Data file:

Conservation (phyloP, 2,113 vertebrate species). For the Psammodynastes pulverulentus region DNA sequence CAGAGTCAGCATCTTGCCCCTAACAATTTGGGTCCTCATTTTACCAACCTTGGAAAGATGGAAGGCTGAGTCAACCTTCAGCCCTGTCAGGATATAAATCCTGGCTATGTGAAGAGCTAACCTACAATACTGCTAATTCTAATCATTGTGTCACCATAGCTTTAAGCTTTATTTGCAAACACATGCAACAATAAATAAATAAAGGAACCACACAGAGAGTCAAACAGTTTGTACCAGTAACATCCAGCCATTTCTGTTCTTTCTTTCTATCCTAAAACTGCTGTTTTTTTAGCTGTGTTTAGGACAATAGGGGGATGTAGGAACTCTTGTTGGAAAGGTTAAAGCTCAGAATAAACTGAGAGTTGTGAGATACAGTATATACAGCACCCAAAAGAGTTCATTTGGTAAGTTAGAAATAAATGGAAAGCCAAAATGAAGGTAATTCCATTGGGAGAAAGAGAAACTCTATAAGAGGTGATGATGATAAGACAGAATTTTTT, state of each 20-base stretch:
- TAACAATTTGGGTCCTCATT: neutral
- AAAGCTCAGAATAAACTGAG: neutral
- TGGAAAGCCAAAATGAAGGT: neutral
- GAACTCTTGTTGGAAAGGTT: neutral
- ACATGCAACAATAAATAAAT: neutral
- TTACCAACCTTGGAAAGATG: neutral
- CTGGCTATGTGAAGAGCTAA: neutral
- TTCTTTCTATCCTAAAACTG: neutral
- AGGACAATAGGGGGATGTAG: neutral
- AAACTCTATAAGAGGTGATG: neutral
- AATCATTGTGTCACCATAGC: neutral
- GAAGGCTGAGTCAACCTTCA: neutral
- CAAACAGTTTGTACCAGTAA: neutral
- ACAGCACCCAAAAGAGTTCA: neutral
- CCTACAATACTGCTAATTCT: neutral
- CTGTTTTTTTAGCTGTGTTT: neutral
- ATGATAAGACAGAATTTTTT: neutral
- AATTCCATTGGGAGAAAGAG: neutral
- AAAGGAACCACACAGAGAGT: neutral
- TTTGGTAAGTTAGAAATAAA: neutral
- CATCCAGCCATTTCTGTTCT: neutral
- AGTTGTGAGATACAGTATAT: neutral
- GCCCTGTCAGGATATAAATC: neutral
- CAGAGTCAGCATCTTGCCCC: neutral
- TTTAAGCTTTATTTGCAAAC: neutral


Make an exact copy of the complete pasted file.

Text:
Conservation (phyloP, 2,113 vertebrate species). For the Psammodynastes pulverulentus region DNA sequence CAGAGTCAGCATCTTGCCCCTAACAATTTGGGTCCTCATTTTACCAACCTTGGAAAGATGGAAGGCTGAGTCAACCTTCAGCCCTGTCAGGATATAAATCCTGGCTATGTGAAGAGCTAACCTACAATACTGCTAATTCTAATCATTGTGTCACCATAGCTTTAAGCTTTATTTGCAAACACATGCAACAATAAATAAATAAAGGAACCACACAGAGAGTCAAACAGTTTGTACCAGTAACATCCAGCCATTTCTGTTCTTTCTTTCTATCCTAAAACTGCTGTTTTTTTAGCTGTGTTTAGGACAATAGGGGGATGTAGGAACTCTTGTTGGAAAGGTTAAAGCTCAGAATAAACTGAGAGTTGTGAGATACAGTATATACAGCACCCAAAAGAGTTCATTTGGTAAGTTAGAAATAAATGGAAAGCCAAAATGAAGGTAATTCCATTGGGAGAAAGAGAAACTCTATAAGAGGTGATGATGATAAGACAGAATTTTTT, state of each 20-base stretch:
- TAACAATTTGGGTCCTCATT: neutral
- AAAGCTCAGAATAAACTGAG: neutral
- TGGAAAGCCAAAATGAAGGT: neutral
- GAACTCTTGTTGGAAAGGTT: neutral
- ACATGCAACAATAAATAAAT: neutral
- TTACCAACCTTGGAAAGATG: neutral
- CTGGCTATGTGAAGAGCTAA: neutral
- TTCTTTCTATCCTAAAACTG: neutral
- AGGACAATAGGGGGATGTAG: neutral
- AAACTCTATAAGAGGTGATG: neutral
- AATCATTGTGTCACCATAGC: neutral
- GAAGGCTGAGTCAACCTTCA: neutral
- CAAACAGTTTGTACCAGTAA: neutral
- ACAGCACCCAAAAGAGTTCA: neutral
- CCTACAATACTGCTAATTCT: neutral
- CTGTTTTTTTAGCTGTGTTT: neutral
- ATGATAAGACAGAATTTTTT: neutral
- AATTCCATTGGGAGAAAGAG: neutral
- AAAGGAACCACACAGAGAGT: neutral
- TTTGGTAAGTTAGAAATAAA: neutral
- CATCCAGCCATTTCTGTTCT: neutral
- AGTTGTGAGATACAGTATAT: neutral
- GCCCTGTCAGGATATAAATC: neutral
- CAGAGTCAGCATCTTGCCCC: neutral
- TTTAAGCTTTATTTGCAAAC: neutral